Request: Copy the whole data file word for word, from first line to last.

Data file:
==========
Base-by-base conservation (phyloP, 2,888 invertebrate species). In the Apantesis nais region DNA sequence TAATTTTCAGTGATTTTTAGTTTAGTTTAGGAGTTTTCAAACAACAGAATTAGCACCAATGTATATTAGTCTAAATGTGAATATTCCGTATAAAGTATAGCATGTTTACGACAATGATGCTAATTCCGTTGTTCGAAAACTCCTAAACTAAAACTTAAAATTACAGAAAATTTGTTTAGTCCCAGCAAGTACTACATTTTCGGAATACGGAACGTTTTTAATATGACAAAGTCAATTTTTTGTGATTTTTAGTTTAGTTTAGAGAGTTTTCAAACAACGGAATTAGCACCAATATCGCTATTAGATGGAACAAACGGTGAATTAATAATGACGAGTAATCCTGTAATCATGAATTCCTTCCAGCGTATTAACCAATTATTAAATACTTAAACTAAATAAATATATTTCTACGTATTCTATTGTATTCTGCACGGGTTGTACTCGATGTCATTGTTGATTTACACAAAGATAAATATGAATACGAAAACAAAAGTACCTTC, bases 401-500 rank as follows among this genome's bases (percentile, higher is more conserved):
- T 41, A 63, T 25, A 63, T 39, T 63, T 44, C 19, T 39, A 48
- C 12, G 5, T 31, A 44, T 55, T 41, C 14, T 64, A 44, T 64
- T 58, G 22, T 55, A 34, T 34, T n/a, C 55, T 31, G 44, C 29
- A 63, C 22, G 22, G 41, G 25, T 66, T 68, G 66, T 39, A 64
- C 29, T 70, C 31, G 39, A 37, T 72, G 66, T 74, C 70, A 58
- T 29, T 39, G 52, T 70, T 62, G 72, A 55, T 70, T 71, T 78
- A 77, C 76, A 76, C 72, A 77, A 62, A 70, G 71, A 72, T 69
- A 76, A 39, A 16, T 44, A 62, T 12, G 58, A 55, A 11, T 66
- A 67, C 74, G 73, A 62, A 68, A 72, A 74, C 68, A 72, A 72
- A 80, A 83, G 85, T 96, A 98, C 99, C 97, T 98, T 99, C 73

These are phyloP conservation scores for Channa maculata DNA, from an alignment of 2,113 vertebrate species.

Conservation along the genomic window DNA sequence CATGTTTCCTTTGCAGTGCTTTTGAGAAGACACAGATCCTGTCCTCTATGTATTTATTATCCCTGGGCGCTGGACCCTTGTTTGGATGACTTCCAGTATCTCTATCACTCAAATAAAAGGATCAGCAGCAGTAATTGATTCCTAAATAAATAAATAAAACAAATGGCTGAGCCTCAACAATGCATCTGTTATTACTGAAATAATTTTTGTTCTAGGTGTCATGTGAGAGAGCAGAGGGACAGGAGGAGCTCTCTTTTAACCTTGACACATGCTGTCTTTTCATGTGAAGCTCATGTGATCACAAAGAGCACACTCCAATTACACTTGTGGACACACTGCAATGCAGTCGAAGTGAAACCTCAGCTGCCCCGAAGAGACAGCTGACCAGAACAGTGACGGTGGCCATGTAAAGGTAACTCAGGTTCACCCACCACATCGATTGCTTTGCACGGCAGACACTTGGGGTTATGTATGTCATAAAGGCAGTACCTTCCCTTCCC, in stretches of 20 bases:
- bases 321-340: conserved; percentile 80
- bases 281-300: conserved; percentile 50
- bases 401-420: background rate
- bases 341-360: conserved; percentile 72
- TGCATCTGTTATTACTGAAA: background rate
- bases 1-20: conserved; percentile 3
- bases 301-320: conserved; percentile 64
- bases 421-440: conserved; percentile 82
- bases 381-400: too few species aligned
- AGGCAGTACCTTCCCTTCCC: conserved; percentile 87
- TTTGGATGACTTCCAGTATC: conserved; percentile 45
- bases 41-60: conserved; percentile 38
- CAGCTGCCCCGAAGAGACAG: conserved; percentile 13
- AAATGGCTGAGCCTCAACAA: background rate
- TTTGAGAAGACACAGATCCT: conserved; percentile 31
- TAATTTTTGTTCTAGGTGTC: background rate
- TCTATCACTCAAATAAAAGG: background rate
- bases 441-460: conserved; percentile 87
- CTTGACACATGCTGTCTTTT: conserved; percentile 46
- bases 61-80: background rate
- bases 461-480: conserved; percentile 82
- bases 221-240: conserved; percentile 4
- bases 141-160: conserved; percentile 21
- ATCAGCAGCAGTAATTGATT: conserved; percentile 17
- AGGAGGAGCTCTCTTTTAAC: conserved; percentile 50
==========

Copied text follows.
Base-by-base conservation (phyloP, 2,888 invertebrate species). In the Apantesis nais region DNA sequence TAATTTTCAGTGATTTTTAGTTTAGTTTAGGAGTTTTCAAACAACAGAATTAGCACCAATGTATATTAGTCTAAATGTGAATATTCCGTATAAAGTATAGCATGTTTACGACAATGATGCTAATTCCGTTGTTCGAAAACTCCTAAACTAAAACTTAAAATTACAGAAAATTTGTTTAGTCCCAGCAAGTACTACATTTTCGGAATACGGAACGTTTTTAATATGACAAAGTCAATTTTTTGTGATTTTTAGTTTAGTTTAGAGAGTTTTCAAACAACGGAATTAGCACCAATATCGCTATTAGATGGAACAAACGGTGAATTAATAATGACGAGTAATCCTGTAATCATGAATTCCTTCCAGCGTATTAACCAATTATTAAATACTTAAACTAAATAAATATATTTCTACGTATTCTATTGTATTCTGCACGGGTTGTACTCGATGTCATTGTTGATTTACACAAAGATAAATATGAATACGAAAACAAAAGTACCTTC, bases 401-500 rank as follows among this genome's bases (percentile, higher is more conserved):
- T 41, A 63, T 25, A 63, T 39, T 63, T 44, C 19, T 39, A 48
- C 12, G 5, T 31, A 44, T 55, T 41, C 14, T 64, A 44, T 64
- T 58, G 22, T 55, A 34, T 34, T n/a, C 55, T 31, G 44, C 29
- A 63, C 22, G 22, G 41, G 25, T 66, T 68, G 66, T 39, A 64
- C 29, T 70, C 31, G 39, A 37, T 72, G 66, T 74, C 70, A 58
- T 29, T 39, G 52, T 70, T 62, G 72, A 55, T 70, T 71, T 78
- A 77, C 76, A 76, C 72, A 77, A 62, A 70, G 71, A 72, T 69
- A 76, A 39, A 16, T 44, A 62, T 12, G 58, A 55, A 11, T 66
- A 67, C 74, G 73, A 62, A 68, A 72, A 74, C 68, A 72, A 72
- A 80, A 83, G 85, T 96, A 98, C 99, C 97, T 98, T 99, C 73

These are phyloP conservation scores for Channa maculata DNA, from an alignment of 2,113 vertebrate species.

Conservation along the genomic window DNA sequence CATGTTTCCTTTGCAGTGCTTTTGAGAAGACACAGATCCTGTCCTCTATGTATTTATTATCCCTGGGCGCTGGACCCTTGTTTGGATGACTTCCAGTATCTCTATCACTCAAATAAAAGGATCAGCAGCAGTAATTGATTCCTAAATAAATAAATAAAACAAATGGCTGAGCCTCAACAATGCATCTGTTATTACTGAAATAATTTTTGTTCTAGGTGTCATGTGAGAGAGCAGAGGGACAGGAGGAGCTCTCTTTTAACCTTGACACATGCTGTCTTTTCATGTGAAGCTCATGTGATCACAAAGAGCACACTCCAATTACACTTGTGGACACACTGCAATGCAGTCGAAGTGAAACCTCAGCTGCCCCGAAGAGACAGCTGACCAGAACAGTGACGGTGGCCATGTAAAGGTAACTCAGGTTCACCCACCACATCGATTGCTTTGCACGGCAGACACTTGGGGTTATGTATGTCATAAAGGCAGTACCTTCCCTTCCC, in stretches of 20 bases:
- bases 321-340: conserved; percentile 80
- bases 281-300: conserved; percentile 50
- bases 401-420: background rate
- bases 341-360: conserved; percentile 72
- TGCATCTGTTATTACTGAAA: background rate
- bases 1-20: conserved; percentile 3
- bases 301-320: conserved; percentile 64
- bases 421-440: conserved; percentile 82
- bases 381-400: too few species aligned
- AGGCAGTACCTTCCCTTCCC: conserved; percentile 87
- TTTGGATGACTTCCAGTATC: conserved; percentile 45
- bases 41-60: conserved; percentile 38
- CAGCTGCCCCGAAGAGACAG: conserved; percentile 13
- AAATGGCTGAGCCTCAACAA: background rate
- TTTGAGAAGACACAGATCCT: conserved; percentile 31
- TAATTTTTGTTCTAGGTGTC: background rate
- TCTATCACTCAAATAAAAGG: background rate
- bases 441-460: conserved; percentile 87
- CTTGACACATGCTGTCTTTT: conserved; percentile 46
- bases 61-80: background rate
- bases 461-480: conserved; percentile 82
- bases 221-240: conserved; percentile 4
- bases 141-160: conserved; percentile 21
- ATCAGCAGCAGTAATTGATT: conserved; percentile 17
- AGGAGGAGCTCTCTTTTAAC: conserved; percentile 50